Secondly, and perhaps more importantly, these specific stocks were targeted because they were determined to have very high “short interest.” Short interest refers to the amount of shares of a particular stock, usually expressed as a percentage of total outstanding shares, that have been borrowed from their owners by investors who believe they are worth less than the current market value. The investors who borrow the stock, referred to as “short-sellers”, would then sell the stock on the open market, without ever owning the shares, in the hopes that the stock price would drop in the future. Ideally, the short-seller would then buy the shares back at the lower price, closing the trade and earning the difference between the sale price and the subsequent purchase price. This practice is widely employed by hedge funds and other professional investors as a way of earning outsized returns with limited up-front investment. As an example, let’s say I am a hedge fund manager and I don’t like the business prospects for a company, let’s say Example Corporation (XCO). In the hopes of profiting from my bearish investment thesis, I might borrow 1,000 shares of XCO stock and then sell the stock at the current price of $118. If, in the future, the stock price falls to say $100, I can buy the shares back in the open market, return them to the original owner, and earn a profit of $18,000 (1,000 shares times $18). It is important to note that short-sellers must always close the trade by buying the stock back and returning it to the owner. It is also important to understand that short-sellers must put up collateral for the shares they borrow, and that collateral requirement can increase, sometimes dramatically, if the market value or volatility of the stock increase.

In the case of GME, certain enterprising individuals on the WallStreetBets forum had determined that there was heavy short interest in the stock. In fact, we have since learned that shares representing 140% of the total outstanding shares had been sold short at one point. This is highly unusual. It was clear that hedge funds had identified GME as a company that may be going bankrupt, and they were selling the shares short as a way to profit from the company’s demise. Here’s where it gets interesting. Once GME was identified as having a high short interest, the WallStreetBets folks very astutely realized that all those shares that had been sold short by the hedge funds would ultimately have to be bought back in order to close those trades. Armed with that knowledge, they knew that if they could get enough buyers to start the stock moving on an upward trajectory, they could create a situation that’s called a “short squeeze.” A short squeeze is when the price of a heavily shorted stock begins to rise, and that appreciation forces a decision by the short-sellers. They can either ride out the storm and hope that the stock eventually goes back down, or they can cover their short position and take a loss.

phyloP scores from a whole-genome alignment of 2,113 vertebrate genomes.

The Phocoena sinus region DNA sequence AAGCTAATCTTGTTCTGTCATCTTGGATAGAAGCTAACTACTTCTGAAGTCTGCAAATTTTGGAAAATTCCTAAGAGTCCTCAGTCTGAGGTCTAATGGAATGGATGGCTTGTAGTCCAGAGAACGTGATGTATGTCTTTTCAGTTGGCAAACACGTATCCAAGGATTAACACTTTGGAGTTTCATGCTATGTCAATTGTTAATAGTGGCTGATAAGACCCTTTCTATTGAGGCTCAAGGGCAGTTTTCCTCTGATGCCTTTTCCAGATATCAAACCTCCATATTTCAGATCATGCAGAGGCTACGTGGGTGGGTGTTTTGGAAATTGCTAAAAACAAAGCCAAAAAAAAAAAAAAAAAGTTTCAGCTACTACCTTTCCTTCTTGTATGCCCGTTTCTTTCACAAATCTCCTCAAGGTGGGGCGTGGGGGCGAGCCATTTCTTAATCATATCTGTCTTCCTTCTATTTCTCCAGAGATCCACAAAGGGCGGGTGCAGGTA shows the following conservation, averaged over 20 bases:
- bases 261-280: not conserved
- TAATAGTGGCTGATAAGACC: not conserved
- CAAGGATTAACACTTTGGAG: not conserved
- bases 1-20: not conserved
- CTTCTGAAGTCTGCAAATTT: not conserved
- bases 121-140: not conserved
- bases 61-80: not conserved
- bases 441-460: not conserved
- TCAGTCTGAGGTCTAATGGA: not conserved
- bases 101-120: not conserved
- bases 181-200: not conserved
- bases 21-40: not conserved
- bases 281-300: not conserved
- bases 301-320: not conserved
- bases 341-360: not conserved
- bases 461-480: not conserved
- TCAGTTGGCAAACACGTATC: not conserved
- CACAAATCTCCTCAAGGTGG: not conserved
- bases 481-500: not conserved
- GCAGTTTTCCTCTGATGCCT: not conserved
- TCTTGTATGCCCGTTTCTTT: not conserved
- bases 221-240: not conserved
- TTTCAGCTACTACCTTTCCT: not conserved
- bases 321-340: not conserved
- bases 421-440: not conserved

But here’s the kicker. Sometimes the decision is forced on the short-seller because, as noted above, he/she must put up collateral based on the market value and volatility of the stock. So as WallStreetBets members started buying in greater and greater numbers and the GME price soared from the $30’s to well into the $100’s in just a few days, the short-sellers had to keep increasing the amount of collateral they were forced to put up. In many cases, the short-sellers were forced to close their short positions (called “short covering”) by buying back the stock because they couldn’t come up with the collateral. The upside pressure on the stock was magnified by the short covering as well as the fact that many small investors started buying call options on the stock. Call options give an investor the right to buy a certain number of shares of any given stock in the future at a fixed price. The allure of call options is that they allow investors to earn higher profits by controlling a greater number of shares for a relatively small investment. In this case, the important point related to GME is that the dealers who sold the call options were also forced to buy the GME stock as it spiked so as to hedge against the risk of further losses as the stock went up. So the use of call options by small investors caused even more upside pressure on GME.

All this cascading upward pressure on the stock culminated in GME finally reaching a peak of nearly $500 on January 28th. Buyers from WallStreetBets had earned huge profits on their newly established positions. We are just now hearing reports that some hedge funds may have joined the attack on the short-sellers, earning huge profits as well. But the hedge funds that were short sustained massive losses as they covered their short positions. A hedge fund called Melvin Capital Management was said to have lost 53% of its investor money in the month of January as a result of losses sustained on its GME short position.